Organic Berbere Spice Blend


Berbere is an Ethiopian spice blend, similar to China’s five-spice blends, that adds aromatic magic, and a touch of rosy visual warmth, to all kinds of vegetables, and meats. Frontier Co-Op’s take on the spice blend is more magical: Big aroma, and less heat, than others.

Sold By: The Jazz Chef

Product Description



Bebere is an aromatic spice blend, Ethiopia’s answer to Chinese Five Spice. The many versions of it are like fingerprints: Thousands of highly unique, yet wonderful variations on the common flavors, and aromas that revolve around a few key ingredients.

You’re likely to see more than one mentioned in the Spicedex™, because you have to applaud the artistry in developing so many wonderful riffs, that have such uniquely different effects on the food that they enhance.


The main thing that distinguishes Ethiopian Berbere from other Berbere blends is a native spice, korarima. Aromatically, what sets it apart are the ground fenugreek seeds. It gets its brilliant color from its primary ingredient, paprika. That also greatly influences how the other spices interact.

After that, I’ve seen dozens of home, and a half-dozen or more commercial recipes. Some are spicier. Some are more aromatic. Others a tad more romantically musky, while a few even have a bit of curious dried citrus peel edge.


Horn of Africa
Horn of Africa – Wikimedia Commons.

The spice blend, traded at a premium, proliferated out of Ethiopia a long time ago, and launched cooks, who loved the flavors, but didn’t love how expensive it was, into creating their own.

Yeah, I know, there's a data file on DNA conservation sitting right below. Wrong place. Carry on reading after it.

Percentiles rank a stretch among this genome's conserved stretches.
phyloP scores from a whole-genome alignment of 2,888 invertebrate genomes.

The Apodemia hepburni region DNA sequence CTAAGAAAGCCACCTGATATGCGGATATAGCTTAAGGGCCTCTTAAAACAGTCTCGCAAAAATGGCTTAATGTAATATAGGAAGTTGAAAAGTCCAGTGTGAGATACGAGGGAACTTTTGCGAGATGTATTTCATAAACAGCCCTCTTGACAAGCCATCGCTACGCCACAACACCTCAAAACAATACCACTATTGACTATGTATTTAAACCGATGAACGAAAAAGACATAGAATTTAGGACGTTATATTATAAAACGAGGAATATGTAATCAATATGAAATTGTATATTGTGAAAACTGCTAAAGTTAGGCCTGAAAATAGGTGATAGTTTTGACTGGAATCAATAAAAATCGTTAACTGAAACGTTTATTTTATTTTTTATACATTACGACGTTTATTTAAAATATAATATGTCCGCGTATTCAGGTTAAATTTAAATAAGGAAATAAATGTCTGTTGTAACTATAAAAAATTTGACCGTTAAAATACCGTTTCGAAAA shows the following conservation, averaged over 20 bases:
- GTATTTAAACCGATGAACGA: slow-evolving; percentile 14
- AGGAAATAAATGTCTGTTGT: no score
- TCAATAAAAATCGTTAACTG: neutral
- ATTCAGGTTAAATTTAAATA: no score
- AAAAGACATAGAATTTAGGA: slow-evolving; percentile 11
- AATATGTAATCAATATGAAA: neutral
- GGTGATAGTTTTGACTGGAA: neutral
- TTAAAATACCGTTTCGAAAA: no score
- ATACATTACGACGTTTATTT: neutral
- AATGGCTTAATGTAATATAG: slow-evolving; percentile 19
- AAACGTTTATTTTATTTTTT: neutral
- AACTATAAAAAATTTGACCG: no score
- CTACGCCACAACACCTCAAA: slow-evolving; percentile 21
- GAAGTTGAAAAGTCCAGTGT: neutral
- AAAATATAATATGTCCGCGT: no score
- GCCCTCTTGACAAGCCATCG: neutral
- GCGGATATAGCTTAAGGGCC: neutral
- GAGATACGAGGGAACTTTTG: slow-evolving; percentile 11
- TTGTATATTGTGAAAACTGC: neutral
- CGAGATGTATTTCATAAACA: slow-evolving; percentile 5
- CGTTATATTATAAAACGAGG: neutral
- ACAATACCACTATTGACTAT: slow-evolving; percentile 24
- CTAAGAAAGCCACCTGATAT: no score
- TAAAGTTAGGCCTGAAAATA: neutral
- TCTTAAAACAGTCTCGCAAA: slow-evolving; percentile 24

Desire to recreate the wonder of it, and local tastes, and customs, have set hundreds of thousands, perhaps a few million chefs, out to transform it, time and time again, over the millennia.

It’s incredibly popular across the Horn of Africa: Ethiopia, Sudan, Eritrea, Djibouti. A less spicy, more savory version is common to Yemen, and the Sudans, and you’ll find a version, much more like this Frontier Co-op, that isn’t hot, but very very aromatic.  One of the best is from Morocco, where they add in African basil.

Truthfully, you can find variations of Berbere from Marrakesh, to Manchester, to Minneapolis.


  • Berbere-spiced roasted chicken;
  • Misir Wat – Berbere-spiced red lentils;
  • Doro Wat – Ethiopian stewed chicken;
  • Atkilt – Cabbage, potatoes, and carrots;
  • Gomen Wat – Ethiopian vegetables.


  • Ethiopian empanadas – a mix of shredded chicken, chick peas, potatoes, and carrrots.
  • Potatoes O’Samir – A riff on Potatoes O’Brien – Irish-American meets Ethiopian-American;
  • Jazz Chef’s Crispy Chick Peas
  • Injera-wrapped Ethiopian Breakfast burrito – Eggs, topping a berbere-infused medley of vegetables and cumin-scented polenta with chèvre.


‘Barbare’ is the Amharic word for “pepper,” or “hot,” which is derived from ‘papare,’ the Ge’ez’s word for pepper, a previous ancient language of Ethiopia,.

The Axumites, from the ancient kingdom of Aksum (100-940 A.D.), which covered a range from what is now Eritrea, to Ethiopa, were seafaring. Their ships rode the annual monsoon winds on routes to China in the winter, returning to Africa in the summers.  As a result, they had access to more exotic spices like black pepper, ginger, and cloves.

This created a ‘spice paradise’ in the kingdom, where every home concocted its own form of Berbere. Many of the recipes were jealously guarded family secrets, and passed on, and changed, by marriage.

The Berbere spice blend, therefore, is different pretty much from town to town, region to region, in Ethiopia. Carried to distant lands, it has evolved to different global palettes.


  • Amharic: በርበሬ bärbäre,
  • Tigrinya – በርበረ; bärbärä


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